Hacking a prominent Twitter account, like the one that the Associated Press uses to broadcast breaking news to some 2 million followers, sounds like it would be hard. Apparently it isn’t.
At least, it doesn’t seem to be hard lately for a rogue hacker outfit that calls itself the Syrian Electronic Army, which claimed responsibility for Tuesday’s AP tweet-jacking. The SEA, which seems to have a pro-Assad agenda though it claims it isn’t affiliated with the Syrian government, has been racking up successful hacks at an alarming rate in the past few months. And the roster of reported victims, as collected by Reuters earlier today, reads like a checklist of the most credible and influential English-language news organizations: the BBC, NPR, CBS' "60 Minutes," Reuters News, and now the AP.
It wasn’t immediately clear whether the hackers obtained the AP’s password by installing keystroke-logging malware on employees’ machines or by tricking them into entering their credentials on a bogus site. But an internal AP email, posted on Jim Romenesko’s media blog, gives us a good idea as to how they might have gotten in the door: by spear-phishing. That means targeting specific people with legitimate-looking emails designed to trick them into giving up sensitive information. In this case, several AP employees received an email shortly before the Twitter hack that appeared to come from one of their colleagues. Here’s what it looked like, according to Romenesko’s source:
Sent: Tue 4/23/2013 12:12 PM
From: [An AP staffer]
Please read the following article, it’s very important :
[A different AP staffer]
Notice that it lacks most of the telltale signs of a scam. The “from” field contains not some unknown name, but the name of someone you know and work with. The topic is generic, but it’s also something that AP staffers have to be looking out for all the time: news. And the URL in the link looks legitimate—it seems to point to Max Fisher’s WorldViews blog on the Washington Post site.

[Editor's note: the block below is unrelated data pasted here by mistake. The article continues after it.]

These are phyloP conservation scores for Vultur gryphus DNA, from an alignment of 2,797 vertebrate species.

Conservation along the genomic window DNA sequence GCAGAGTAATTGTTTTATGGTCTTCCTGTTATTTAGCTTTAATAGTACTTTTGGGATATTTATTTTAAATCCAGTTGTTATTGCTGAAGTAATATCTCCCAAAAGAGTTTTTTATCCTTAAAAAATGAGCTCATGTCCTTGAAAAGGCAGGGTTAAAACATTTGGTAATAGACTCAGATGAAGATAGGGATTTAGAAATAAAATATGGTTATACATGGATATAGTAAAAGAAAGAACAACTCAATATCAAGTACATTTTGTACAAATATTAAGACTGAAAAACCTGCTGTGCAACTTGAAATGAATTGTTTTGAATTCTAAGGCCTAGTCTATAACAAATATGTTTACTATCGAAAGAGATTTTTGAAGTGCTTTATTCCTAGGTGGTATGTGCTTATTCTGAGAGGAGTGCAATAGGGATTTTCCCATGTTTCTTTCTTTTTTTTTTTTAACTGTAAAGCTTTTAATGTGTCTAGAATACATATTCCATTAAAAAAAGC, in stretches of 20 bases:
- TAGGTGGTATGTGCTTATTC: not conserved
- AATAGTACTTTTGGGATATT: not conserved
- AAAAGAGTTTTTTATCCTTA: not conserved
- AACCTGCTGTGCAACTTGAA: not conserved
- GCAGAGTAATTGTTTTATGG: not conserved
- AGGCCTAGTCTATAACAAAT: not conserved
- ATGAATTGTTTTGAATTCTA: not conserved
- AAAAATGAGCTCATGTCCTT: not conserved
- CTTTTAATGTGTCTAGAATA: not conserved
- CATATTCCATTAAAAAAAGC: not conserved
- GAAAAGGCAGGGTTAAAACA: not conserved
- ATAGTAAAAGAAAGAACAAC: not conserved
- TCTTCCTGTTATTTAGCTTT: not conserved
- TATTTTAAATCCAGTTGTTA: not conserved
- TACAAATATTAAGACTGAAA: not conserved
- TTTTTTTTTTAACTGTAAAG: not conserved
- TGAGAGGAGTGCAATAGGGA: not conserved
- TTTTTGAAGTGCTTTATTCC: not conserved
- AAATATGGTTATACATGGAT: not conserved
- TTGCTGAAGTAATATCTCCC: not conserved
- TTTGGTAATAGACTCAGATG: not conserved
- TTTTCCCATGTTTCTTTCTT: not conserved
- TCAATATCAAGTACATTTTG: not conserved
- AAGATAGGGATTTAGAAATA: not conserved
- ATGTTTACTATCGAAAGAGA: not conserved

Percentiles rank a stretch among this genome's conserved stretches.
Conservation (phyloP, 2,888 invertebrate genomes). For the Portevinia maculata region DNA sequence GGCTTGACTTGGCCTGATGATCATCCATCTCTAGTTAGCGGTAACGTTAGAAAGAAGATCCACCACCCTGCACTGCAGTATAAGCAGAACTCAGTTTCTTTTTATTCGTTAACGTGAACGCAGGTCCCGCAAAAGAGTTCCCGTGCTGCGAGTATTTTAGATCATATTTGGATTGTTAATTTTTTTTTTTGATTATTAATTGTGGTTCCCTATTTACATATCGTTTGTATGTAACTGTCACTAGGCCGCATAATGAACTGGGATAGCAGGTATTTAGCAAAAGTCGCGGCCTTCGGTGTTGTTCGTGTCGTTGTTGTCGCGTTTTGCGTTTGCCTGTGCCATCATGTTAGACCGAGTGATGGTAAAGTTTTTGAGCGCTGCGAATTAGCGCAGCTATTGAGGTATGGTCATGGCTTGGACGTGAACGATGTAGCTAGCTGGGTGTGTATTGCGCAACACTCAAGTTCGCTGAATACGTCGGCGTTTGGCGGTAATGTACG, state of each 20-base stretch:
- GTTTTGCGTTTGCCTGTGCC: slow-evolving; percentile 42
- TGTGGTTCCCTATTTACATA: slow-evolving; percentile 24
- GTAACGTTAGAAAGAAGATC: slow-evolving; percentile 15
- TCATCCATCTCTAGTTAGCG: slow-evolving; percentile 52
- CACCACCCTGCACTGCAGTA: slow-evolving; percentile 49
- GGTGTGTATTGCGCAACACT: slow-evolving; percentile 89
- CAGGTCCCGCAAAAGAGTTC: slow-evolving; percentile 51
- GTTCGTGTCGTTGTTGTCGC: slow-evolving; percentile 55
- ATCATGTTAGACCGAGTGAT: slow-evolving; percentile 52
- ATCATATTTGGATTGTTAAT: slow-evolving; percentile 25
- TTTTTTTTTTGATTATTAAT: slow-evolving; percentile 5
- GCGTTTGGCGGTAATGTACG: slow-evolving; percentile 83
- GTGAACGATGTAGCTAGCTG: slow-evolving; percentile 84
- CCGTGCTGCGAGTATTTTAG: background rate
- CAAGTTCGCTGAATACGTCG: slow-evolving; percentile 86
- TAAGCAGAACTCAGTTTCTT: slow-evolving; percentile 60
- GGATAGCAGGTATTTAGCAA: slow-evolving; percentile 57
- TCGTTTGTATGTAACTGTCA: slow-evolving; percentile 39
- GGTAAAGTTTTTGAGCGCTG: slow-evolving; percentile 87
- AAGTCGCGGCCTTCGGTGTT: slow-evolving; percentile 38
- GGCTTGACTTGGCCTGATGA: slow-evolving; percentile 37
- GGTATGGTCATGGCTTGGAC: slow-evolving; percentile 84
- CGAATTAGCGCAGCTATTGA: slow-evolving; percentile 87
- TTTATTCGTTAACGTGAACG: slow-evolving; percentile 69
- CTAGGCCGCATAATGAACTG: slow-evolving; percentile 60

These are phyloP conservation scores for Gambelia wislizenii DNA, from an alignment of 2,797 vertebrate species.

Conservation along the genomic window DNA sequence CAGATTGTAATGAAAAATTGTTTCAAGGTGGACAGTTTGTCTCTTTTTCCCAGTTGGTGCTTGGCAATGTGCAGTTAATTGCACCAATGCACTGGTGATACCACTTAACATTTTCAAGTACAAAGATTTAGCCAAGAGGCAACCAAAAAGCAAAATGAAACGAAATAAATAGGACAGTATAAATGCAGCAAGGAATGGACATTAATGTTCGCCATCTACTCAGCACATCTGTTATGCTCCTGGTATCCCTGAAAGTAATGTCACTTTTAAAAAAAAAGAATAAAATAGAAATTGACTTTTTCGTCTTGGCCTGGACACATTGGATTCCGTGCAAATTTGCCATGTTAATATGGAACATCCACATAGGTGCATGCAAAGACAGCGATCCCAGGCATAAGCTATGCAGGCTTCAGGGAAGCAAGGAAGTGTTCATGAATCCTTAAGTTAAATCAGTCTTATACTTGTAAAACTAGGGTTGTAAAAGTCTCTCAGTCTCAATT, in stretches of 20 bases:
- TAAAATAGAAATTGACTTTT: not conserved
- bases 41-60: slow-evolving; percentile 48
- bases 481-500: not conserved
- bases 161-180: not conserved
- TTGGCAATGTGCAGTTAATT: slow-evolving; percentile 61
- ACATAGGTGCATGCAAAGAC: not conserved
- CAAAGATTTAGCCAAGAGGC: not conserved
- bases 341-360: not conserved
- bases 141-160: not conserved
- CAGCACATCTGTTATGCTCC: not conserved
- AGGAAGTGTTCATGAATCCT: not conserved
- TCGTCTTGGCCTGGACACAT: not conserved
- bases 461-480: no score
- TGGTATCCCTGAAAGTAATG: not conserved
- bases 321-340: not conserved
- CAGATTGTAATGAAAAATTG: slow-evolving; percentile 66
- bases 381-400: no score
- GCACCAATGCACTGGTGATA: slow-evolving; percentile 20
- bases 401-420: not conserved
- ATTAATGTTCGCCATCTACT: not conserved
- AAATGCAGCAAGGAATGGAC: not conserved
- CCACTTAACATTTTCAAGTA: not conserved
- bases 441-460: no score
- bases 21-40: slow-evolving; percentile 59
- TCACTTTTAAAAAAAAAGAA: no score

Would you click the link in that email if it appeared in your inbox in the middle of a busy workday? Probably not, right? But if you were distracted—if the name in the “from” field was that of a friend or your boss—if you were in a hurry—isn’t there maybe at least a chance that you’d click before you even took a moment to think about it? And when you consider that this email was probably sent to a bunch of different people at the AP all at once, and the odds of at least one or two clicking on start to look pretty good.
In other words, blame the AP if you like, but if spear-phishing was indeed the SEA’s way in, then what happened to them could happen to just about any organization. Chet Wisniewski of the security firm Sophos told me the attack points to the need for Twitter to offer two-factor authentication, and it seems likely that the company is indeed working on that.
But forget Twitter for a second. The other takeaway here is just how effective a well-targeted spear-phishing attack can be. Everyone knows to avoid emails from Nigerian princes. By now most people know to be wary of Facebook or Twitter messages from their friends that say things like “lol ur famous now.” Now it seems we have to watch out for work emails from colleagues that are properly spelled and punctuated, on-topic, and generally plausible, if a little vague. Good luck everyone!